The GMDSS was adopted by the International Maritime Organization (IMO), a specialized agency of the United Nations with responsibility for ship safety and the prevention of marine pollution. The GMDSS was adopted by means of amendments to the International Convention for the Safety of Life at Sea (SOLAS), 1974. The amendments, contained in Chapter IV of SOLAS on Radiocommunications, were adopted in 1988 and entered into force on 1 February 1992 but provided for a phase-in period until 1 February 1999.

Who is implementing the GMDSS?

Implementation of the GMDSS requirements is the responsibility of Contracting Governments to SOLAS. This means the Administrations of individual countries that have ratified the GMDSS requirements into their national law. In practice, it also means that individual shipowners are responsible for ensuring their ships meet GMDSS requirements, since they must obtain certificates from their flag State certifying conformity with all relevant international regulations.

When did the GMDSS take effect?

The global implementation of GMDSS services became fully effective on 1 February 1999. By that date, all applicable ships had to comply with the GMDSS requirements in SOLAS.

GMDSS Countdown

Between 1 February 1992 and 1 February 1999 existing ships could comply with the Chapter IV of SOLAS in force prior to 1 February 1992 or the GMDSS.

All ships have been required to carry a NAVTEX (transmission of maritime safety information) receiver and satellite EPIRBs (emergency position-indicating radio beacons) since 1 August 1993

Ships built on or after 1 February 1995 must comply with all applicable GMDSS requirements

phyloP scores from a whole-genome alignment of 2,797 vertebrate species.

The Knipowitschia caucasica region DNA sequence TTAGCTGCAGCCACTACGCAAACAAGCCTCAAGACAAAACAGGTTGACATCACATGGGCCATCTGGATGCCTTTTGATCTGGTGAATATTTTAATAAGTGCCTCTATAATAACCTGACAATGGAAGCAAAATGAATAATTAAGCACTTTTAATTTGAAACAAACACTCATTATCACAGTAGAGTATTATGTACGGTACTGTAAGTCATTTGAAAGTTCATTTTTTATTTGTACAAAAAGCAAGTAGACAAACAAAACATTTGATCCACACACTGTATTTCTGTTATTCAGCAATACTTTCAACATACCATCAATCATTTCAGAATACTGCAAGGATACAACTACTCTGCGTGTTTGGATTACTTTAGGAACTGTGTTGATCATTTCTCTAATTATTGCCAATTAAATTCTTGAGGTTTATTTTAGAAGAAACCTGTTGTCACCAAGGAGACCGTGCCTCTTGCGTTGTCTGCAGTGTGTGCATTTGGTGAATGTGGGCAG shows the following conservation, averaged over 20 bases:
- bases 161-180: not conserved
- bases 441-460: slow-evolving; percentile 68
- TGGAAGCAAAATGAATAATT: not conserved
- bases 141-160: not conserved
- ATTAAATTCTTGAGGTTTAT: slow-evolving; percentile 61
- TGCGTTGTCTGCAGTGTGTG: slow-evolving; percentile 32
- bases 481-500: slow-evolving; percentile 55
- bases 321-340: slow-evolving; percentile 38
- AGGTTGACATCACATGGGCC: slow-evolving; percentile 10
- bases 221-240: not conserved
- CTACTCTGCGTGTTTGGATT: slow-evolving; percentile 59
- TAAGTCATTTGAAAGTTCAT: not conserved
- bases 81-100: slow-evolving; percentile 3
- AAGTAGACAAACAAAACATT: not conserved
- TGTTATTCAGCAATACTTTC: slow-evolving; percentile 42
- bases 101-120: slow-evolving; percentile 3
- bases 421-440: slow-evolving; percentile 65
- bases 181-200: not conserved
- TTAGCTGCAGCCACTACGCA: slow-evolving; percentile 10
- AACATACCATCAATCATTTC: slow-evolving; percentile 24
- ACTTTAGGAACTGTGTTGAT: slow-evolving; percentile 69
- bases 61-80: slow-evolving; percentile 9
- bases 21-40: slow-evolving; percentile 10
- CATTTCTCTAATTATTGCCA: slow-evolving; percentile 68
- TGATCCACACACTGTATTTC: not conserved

From 1 February 1999 all passenger ships and all cargo ships of 300 gross tonnage and upwards on international voyages must comply with the GMDSS

Who has to comply with the GMDSS?

All ships subject to SOLAS Chapter IV have to fit GMDSS equipment, generally, all passenger vessels and all cargo ships over 300 gross tonnage on international voyages.

What do ships have to do to comply with GMDSS?

Under SOLAS, every ship, while at sea, must have the facilities for essential communications, namely:

- transmitting ship-to-shore distress alerts by at least two separate and independent means;

- receiving shore-to-ship distress alerts;

- transmitting and receiving ship-to-ship distress alerts;

- transmitting and receiving search and rescue co-ordinating communications;

- transmitting and receiving on-scene communications

- transmitting and (as required) receiving signals for locating;

- transmitting and receiving maritime safety information;

- transmitting and receiving general radiocommunications to and from shore-based radio systems or networks; and